Can AI replace your doctor?

a doctor uses AI medicine
A platform called RadVid-19 that identifies lung injuries through artificial intelligence is helping Brazilian doctors detect and diagnose COVID-19.
Nelson Almeida | AFP via Getty Images

Artificial intelligence could change a visit to the doctor’s office.  

Imagine walking into an exam room. A nurse takes your weight, blood pressure and the rest of your vital signs and feeds them into an artificial intelligence system that already has your blood test results, scans and your entire health history along with the health records of tens of thousands of other patients.  

Your doctor comes in and sits at the computer. The screen displays a diagnosis along with a treatment plan, all delivered by an AI algorithm in the time it took you to roll down your sleeve.  

If that sounds farfetched, keep in mind that AI is already being used to help clinicians diagnose breast cancerread X-rays and detect which patients are most likely to develop diabetes.  

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But along with the excitement around the potential of AI to dramatically improve health care come concerns. Will AI replace essential human interactions with providers? Will it perpetuate racial biases baked into medical decisions? Could AI algorithms be used to deny health insurance coverage?  

MPR News guest host Chris Farrell talks with two physicians who develop AI models about the promise of the powerful tool and ways to address concerns around its use.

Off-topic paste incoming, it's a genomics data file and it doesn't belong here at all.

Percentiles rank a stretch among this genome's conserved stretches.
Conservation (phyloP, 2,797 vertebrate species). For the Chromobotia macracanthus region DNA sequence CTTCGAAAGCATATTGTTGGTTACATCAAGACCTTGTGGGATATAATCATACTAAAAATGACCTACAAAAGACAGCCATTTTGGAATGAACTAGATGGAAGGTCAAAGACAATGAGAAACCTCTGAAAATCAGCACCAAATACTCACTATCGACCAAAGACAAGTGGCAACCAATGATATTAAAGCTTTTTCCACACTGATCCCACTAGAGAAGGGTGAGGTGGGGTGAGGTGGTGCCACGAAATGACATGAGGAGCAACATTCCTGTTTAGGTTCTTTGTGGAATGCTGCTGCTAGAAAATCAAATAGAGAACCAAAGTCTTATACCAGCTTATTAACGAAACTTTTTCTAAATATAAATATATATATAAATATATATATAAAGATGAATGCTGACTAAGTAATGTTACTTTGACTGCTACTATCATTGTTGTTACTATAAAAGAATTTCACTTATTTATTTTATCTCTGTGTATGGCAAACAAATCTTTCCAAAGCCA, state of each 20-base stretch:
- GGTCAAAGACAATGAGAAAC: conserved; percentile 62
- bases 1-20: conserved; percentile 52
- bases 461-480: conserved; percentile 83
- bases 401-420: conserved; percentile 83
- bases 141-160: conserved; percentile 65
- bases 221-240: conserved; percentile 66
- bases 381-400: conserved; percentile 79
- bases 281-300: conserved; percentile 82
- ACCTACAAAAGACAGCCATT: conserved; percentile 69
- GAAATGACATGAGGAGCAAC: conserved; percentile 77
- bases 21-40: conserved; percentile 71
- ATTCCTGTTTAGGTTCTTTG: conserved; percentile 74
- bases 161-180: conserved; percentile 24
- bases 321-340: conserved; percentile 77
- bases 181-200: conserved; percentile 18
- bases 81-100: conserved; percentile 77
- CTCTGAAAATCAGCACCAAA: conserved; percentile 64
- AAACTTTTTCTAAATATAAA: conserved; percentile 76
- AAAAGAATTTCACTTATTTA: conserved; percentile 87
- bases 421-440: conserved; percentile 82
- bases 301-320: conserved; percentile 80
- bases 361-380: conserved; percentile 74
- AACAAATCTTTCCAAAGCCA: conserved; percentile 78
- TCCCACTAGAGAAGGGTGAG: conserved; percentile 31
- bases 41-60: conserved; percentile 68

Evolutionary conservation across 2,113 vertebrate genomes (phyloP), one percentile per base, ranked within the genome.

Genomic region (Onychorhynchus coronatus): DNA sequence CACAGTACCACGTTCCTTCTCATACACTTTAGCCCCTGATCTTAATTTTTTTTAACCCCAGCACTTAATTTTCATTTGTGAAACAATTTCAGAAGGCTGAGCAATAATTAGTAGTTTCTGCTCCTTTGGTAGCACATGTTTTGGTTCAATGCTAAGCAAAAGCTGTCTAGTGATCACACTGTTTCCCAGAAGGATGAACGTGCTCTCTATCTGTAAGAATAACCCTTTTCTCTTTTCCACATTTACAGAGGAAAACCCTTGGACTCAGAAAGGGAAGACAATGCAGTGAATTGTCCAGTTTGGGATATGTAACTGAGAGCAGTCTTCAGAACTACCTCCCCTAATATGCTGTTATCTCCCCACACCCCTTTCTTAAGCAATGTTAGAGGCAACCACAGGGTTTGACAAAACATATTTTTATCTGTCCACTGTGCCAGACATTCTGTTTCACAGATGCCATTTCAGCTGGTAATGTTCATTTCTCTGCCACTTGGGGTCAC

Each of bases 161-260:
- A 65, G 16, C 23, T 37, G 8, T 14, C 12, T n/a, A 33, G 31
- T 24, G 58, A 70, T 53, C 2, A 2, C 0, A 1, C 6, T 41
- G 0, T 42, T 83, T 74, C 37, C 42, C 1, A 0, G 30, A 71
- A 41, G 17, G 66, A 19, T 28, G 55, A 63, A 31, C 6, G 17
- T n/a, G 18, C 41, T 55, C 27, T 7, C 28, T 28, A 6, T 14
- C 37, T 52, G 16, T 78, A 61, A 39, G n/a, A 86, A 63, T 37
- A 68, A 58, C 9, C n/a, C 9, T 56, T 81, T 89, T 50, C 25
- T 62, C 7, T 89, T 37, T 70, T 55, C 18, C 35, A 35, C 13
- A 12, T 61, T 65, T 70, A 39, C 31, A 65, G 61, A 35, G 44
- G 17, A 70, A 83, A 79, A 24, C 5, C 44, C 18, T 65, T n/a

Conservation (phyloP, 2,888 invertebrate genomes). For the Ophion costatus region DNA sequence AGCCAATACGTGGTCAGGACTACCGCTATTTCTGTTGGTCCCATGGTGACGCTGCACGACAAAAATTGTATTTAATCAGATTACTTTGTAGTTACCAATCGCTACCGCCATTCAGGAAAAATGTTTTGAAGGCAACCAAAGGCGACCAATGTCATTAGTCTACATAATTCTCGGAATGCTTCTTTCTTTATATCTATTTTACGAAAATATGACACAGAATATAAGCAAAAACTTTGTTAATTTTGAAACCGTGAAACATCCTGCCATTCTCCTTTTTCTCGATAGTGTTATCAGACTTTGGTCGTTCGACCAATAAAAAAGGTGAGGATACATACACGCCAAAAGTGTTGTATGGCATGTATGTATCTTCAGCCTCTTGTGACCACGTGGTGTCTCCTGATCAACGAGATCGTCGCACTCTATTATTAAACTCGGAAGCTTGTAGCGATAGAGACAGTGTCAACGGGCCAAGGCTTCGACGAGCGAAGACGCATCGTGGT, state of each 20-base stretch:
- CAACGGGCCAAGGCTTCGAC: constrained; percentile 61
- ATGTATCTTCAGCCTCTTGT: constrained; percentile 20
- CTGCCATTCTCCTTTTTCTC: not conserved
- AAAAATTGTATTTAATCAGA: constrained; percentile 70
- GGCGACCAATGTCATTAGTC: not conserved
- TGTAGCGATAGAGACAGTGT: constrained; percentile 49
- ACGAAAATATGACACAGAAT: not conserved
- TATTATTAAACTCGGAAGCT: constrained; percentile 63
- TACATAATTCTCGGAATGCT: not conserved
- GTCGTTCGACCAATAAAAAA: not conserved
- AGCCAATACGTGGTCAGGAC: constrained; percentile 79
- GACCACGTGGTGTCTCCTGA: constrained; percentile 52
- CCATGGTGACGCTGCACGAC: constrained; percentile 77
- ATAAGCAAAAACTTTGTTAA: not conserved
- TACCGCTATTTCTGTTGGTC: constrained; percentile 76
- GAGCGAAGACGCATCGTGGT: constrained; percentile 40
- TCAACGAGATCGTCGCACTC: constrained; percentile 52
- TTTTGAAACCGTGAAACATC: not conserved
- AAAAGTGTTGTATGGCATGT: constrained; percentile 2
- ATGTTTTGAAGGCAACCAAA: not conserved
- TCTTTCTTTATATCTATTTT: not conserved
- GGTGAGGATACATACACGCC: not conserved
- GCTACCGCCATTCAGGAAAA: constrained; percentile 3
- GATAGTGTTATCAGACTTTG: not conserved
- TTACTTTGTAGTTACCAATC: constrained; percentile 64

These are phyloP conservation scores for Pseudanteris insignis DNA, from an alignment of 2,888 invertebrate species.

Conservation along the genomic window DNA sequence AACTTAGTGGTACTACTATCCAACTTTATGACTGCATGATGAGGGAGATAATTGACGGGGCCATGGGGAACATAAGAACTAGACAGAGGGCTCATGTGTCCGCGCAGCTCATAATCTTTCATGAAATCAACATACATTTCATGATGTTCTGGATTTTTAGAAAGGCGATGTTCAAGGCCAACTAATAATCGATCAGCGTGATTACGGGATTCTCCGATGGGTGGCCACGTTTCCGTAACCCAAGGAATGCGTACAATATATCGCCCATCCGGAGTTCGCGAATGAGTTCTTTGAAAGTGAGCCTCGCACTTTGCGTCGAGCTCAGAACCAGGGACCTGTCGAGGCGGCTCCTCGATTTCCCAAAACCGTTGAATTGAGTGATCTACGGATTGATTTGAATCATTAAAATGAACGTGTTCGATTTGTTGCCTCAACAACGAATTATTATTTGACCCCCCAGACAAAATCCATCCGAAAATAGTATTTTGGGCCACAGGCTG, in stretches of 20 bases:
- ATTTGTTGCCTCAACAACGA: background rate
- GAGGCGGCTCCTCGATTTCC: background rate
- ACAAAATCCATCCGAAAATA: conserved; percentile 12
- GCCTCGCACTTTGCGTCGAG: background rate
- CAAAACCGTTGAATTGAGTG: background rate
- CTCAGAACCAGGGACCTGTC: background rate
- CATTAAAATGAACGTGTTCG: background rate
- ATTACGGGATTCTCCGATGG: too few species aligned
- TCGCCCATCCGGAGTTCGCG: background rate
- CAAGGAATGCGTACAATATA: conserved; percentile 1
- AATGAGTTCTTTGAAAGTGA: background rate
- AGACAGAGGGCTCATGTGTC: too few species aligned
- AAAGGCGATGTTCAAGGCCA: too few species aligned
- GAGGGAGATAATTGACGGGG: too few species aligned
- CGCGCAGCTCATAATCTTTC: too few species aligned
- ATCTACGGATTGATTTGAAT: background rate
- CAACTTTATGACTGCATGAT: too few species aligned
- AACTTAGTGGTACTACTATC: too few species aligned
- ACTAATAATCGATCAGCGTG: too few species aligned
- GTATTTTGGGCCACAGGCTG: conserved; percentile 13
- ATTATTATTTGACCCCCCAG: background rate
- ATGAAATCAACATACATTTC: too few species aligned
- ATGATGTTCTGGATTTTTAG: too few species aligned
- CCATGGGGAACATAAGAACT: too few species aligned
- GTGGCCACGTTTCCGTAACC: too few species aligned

• Dr. Christopher Tignanelli is a trauma and critical care surgeon at M Health Fairview and an associate professor and scientific director of the Program for Clinical AI at the University of Minnesota Medical School. His research focuses on ways that artificial intelligence can be used to improve health worker decisions in the emergency room and other health settings.  

  • Dr. Senan Ebrahim is a physician-scientist and entrepreneur in health technology. He’s CEO of Delfina in Rochester, Minn., a company he co-founded in 2021 that uses artificial intelligence to support healthier pregnancies and address racial disparities in maternal health. He previously founded Hikma Health, a tech nonprofit that provides a mobile health records system for refugees, migrants and other vulnerable populations.  

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